The Baffled Knight

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The Baffled Knight or Blow Away the Morning Dew is Child ballad 112 (Roud 11), existing in numerous variants. The first known version was published in Thomas Ravenscroft's Deuteromelia (1609)[1][2] with a matching tune, making this one of the few early ballads for which there is extant original music. The song was included in such notable collections as Pills to Purge Melancholy by Thomas d'Urfey (1719–1720) and Reliques of Ancient English Poetry by Thomas Percy (1765).[2]

Its versions were collected in England, Scotland, the USA, Canada.[1] One version was recorded by Cecil Sharp from John Dingle (Coryton in Devon, Sept. 12, 1905).[2]


A knight (or in later versions a farmer's son or a shepherd's son) meets a maid away from house and town, sometimes swimming in a brook. He proposes intimacy. She persuades him that they will be more comfortable upon her richly-appointed bed, or that if he brings her to her father's house, she will marry him and bring a rich dowry. When they arrive at her home she goes in first and locks him out; in most variants, once safely inside she taunts him for his gullibility.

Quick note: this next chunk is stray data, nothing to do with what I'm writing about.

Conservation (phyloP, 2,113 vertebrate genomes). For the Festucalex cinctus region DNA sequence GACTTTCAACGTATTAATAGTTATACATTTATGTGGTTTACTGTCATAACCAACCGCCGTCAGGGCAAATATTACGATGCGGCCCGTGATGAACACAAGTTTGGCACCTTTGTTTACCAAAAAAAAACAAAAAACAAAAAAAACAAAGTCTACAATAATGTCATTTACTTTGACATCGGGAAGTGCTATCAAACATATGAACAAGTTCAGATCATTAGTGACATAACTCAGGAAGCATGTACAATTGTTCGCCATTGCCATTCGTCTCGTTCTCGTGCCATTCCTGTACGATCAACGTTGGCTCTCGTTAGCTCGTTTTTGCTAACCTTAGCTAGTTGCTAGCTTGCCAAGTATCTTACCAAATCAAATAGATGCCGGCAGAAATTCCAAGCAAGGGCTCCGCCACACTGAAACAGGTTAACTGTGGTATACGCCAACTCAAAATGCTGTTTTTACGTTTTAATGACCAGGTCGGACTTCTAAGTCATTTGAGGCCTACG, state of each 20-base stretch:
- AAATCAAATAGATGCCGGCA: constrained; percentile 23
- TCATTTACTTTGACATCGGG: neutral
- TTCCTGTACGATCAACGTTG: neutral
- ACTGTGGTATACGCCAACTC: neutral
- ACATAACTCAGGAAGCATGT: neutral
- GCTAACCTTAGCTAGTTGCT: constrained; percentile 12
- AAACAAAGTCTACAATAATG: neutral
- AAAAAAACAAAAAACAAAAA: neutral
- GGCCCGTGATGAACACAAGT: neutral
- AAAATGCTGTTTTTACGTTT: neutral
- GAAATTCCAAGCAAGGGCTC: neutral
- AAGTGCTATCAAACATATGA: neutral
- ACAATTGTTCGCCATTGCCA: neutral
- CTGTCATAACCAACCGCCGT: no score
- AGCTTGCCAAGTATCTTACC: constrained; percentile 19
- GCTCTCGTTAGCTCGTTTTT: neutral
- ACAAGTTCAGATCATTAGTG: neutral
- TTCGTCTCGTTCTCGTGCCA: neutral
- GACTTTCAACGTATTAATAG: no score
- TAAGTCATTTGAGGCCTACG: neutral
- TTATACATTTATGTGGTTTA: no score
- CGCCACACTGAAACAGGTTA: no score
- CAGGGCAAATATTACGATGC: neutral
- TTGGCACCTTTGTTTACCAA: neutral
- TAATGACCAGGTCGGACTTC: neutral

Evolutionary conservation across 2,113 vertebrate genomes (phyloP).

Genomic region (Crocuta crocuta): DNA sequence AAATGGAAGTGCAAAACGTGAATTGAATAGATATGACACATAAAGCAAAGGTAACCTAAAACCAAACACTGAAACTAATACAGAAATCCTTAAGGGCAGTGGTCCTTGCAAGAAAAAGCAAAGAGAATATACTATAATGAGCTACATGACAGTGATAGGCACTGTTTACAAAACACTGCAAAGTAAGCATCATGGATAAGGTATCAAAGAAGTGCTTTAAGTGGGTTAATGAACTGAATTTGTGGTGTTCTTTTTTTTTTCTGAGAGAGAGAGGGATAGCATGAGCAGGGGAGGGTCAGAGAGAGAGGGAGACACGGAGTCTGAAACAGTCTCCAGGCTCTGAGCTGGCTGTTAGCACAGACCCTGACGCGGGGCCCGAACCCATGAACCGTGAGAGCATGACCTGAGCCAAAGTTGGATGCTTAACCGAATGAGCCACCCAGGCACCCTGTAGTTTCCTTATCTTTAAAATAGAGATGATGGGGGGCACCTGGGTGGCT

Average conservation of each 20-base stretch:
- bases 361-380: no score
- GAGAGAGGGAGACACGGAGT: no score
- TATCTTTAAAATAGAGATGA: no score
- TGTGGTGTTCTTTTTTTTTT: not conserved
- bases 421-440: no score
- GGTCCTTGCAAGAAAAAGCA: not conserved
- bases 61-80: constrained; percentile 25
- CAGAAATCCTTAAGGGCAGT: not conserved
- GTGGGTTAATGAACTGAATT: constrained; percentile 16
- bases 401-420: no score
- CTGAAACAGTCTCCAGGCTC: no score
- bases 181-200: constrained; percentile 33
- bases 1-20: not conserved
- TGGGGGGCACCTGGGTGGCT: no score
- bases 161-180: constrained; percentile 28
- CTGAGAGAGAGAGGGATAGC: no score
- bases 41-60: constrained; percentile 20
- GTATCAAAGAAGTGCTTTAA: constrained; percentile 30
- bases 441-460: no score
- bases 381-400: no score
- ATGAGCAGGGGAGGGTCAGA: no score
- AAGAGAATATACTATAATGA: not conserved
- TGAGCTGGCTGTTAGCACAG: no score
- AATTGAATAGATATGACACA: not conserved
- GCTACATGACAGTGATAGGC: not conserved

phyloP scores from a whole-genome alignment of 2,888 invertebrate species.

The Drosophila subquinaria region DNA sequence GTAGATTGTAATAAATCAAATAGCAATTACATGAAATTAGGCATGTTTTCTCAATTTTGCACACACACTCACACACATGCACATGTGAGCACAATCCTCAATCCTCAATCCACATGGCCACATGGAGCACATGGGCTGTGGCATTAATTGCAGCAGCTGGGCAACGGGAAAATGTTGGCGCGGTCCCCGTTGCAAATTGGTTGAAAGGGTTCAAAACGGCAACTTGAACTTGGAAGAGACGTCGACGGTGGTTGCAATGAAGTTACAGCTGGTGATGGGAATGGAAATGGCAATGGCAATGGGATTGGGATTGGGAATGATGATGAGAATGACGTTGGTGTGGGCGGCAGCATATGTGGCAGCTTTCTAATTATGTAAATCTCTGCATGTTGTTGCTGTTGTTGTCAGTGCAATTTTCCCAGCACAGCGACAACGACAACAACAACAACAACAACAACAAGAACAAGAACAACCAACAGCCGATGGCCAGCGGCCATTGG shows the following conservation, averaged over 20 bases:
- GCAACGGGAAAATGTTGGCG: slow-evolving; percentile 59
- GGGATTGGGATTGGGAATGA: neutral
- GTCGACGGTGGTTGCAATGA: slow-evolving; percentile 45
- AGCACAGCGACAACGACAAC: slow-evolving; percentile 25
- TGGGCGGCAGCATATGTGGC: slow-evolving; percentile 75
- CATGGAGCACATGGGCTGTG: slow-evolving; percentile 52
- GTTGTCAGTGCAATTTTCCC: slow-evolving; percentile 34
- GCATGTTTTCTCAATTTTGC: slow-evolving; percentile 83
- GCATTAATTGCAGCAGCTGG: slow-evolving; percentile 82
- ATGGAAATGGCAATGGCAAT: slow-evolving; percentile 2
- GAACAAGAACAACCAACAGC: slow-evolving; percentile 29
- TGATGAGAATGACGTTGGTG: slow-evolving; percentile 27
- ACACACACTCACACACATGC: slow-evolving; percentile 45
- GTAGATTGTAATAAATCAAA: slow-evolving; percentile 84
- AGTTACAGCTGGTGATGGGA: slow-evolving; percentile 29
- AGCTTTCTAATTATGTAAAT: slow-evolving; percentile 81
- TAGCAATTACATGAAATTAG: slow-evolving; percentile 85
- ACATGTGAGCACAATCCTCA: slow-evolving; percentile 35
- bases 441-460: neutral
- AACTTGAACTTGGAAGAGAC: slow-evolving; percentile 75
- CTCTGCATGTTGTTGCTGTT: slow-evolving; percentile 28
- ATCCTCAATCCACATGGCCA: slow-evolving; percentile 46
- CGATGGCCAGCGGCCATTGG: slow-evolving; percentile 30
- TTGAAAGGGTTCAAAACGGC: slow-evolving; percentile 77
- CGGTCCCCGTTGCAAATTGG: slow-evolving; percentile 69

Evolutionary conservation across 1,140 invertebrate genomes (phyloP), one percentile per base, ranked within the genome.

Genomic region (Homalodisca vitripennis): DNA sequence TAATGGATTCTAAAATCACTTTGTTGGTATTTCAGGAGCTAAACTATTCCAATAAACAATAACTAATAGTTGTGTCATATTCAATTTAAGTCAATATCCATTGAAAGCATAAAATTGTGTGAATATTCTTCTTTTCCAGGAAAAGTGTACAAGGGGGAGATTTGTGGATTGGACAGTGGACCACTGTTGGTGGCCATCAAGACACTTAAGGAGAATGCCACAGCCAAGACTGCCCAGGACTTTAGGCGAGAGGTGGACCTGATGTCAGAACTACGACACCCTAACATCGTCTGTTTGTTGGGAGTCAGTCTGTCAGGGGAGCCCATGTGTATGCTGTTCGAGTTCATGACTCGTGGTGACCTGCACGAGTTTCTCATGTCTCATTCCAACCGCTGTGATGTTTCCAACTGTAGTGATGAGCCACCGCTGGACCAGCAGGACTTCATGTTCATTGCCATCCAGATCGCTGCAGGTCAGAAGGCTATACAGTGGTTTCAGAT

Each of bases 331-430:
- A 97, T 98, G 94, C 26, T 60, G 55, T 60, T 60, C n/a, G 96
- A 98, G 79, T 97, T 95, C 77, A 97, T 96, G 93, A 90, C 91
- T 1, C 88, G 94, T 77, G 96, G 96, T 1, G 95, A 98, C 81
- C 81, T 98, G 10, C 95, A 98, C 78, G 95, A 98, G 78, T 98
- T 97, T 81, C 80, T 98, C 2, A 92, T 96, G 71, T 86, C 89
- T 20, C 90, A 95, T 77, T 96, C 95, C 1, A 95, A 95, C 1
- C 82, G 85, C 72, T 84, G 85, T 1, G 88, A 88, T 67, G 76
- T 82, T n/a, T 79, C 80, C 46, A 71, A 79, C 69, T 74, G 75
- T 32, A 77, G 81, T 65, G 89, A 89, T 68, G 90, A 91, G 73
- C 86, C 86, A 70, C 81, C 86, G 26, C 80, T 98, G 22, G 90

The ballad generally includes advice to young men not be put off by maidenly protests when they meet defenseless women;

There is a gude auld proverb,
I’ve often heard it told,
He that would not when he might,
He should not when he would.[3][4]

In one variant, he finds her again, and she tricks him by claiming her lover is near, so that he falls into the river, and a third time, in which she pulls his boots halfway off, so he is unable to get them on or off quickly enough to catch her.


  1. ^ a b See here.
  2. ^ a b c John Morrish; Rikky Rooksby; Mark Brend (1 July 2007). The Folk Handbook: Working with Songs from the English Tradition. Backbeat Books. p. 213. ISBN 978-1-4768-5400-7.
  3. ^ i.e., he that won't do something when he could, won't be allowed to when he wants to.
  4. ^ An interesting use of this proverb occurs in the literary poem by Robert Henryson, Robene and Makyne

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